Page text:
Don’t look now, but in his first EU summit, Greek Prime Minister Alexis Tsipras had more hopeful rhetoric about breaking an impasse that seemed extremely difficult to overcome following a meeting between Greece’s and Germany’s Finance Ministers, Yanis Varoufakis and Wolfgang Schaeuble, Kathimerini reported.
We have made “some significant steps,” Tsipras said at a press conference after the summit. Using more balanced language than Varoufakis, Tsipras spoke of the duality of fulfilling the mandate that swept him into office a few weeks ago with Greece’s obligations as a EU member, Kathimerini wrote.
Kathimerini reported that Tsipras’ conversation with Merkel was less than icy. “I hope we will have good cooperation despite the difficulties,” she said. “I hope so,” he said, smilingly, in reply.
The Associated Press also wrote the following:
Tsipras and his radical-left SYRIZA party blame the current policies of budget austerity for choking Greece’s economy.
Despite a recent modest return to growth, the Greek economy is around 25 percent smaller than it was before the crisis and poverty and unemployment have swelled.
Greece is lumbered by huge debts, which stand at around 175 percent of GDP, and it has repayments this year that it will have trouble meeting without outside help.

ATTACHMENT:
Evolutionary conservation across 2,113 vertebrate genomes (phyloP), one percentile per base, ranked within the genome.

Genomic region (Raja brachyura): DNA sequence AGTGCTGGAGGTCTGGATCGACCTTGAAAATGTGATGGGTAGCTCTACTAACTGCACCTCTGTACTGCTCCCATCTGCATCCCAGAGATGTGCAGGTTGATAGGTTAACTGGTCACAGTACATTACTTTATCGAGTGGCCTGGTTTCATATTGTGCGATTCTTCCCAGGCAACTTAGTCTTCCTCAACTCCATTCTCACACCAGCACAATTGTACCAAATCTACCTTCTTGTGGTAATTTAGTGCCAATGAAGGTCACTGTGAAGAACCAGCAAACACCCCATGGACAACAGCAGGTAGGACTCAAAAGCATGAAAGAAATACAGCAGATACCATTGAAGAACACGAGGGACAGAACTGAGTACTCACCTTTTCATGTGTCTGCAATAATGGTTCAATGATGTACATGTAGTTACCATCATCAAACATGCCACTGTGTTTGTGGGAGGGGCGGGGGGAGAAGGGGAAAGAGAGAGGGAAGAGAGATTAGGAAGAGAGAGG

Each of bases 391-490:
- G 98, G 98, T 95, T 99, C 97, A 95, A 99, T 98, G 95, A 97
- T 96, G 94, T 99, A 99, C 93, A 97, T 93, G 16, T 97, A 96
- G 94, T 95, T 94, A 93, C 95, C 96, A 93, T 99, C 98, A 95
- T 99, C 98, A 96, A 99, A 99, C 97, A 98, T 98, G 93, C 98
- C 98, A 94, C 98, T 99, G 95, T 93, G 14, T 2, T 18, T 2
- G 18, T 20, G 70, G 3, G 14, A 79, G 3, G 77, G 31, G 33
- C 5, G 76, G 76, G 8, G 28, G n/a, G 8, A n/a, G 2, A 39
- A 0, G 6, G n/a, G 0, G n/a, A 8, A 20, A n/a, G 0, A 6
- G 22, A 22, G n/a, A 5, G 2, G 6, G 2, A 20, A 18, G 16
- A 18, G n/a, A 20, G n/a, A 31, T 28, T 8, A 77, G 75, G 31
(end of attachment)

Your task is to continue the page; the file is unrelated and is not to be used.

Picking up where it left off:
Tsipras wants Greece’s current bailout deal, which runs out at the end of the month, to be scrapped and replaced by a new one — a “bridging program,” according to Greek Finance Minister Yanis Varoufakis.
But a group of Eurozone countries, led by Germany, insists that discussions can only proceed if the current bailout program is extended.
Without the bailout’s financial support, Greece faces bankruptcy — and a possible exit from the Eurozone, a development that would damage Greece’s economy, at least in the short-term, and throw global financial markets into turmoil.
Tsipras said his government was willing to launch further structural reforms “against tax evasion, fighting against corruption, fighting against a state based on clientelism.”
Those ambitions are likely to be welcomed by the more skeptical members of the Eurozone. The question is whether it is enough to ensure a deal.
The European creditors, particularly Germany, are hesitant to give in to Greece too easily for fear of setting a precedent for countries that run up excessive debts. The 240 billion euros (currently $272 billion) in rescue loans Greece is getting come from taxpayers in other countries.
Belgian Prime Minister Charles Michel said “Europe’s magic is to always find solutions even when everyone believes it’s impossible.”
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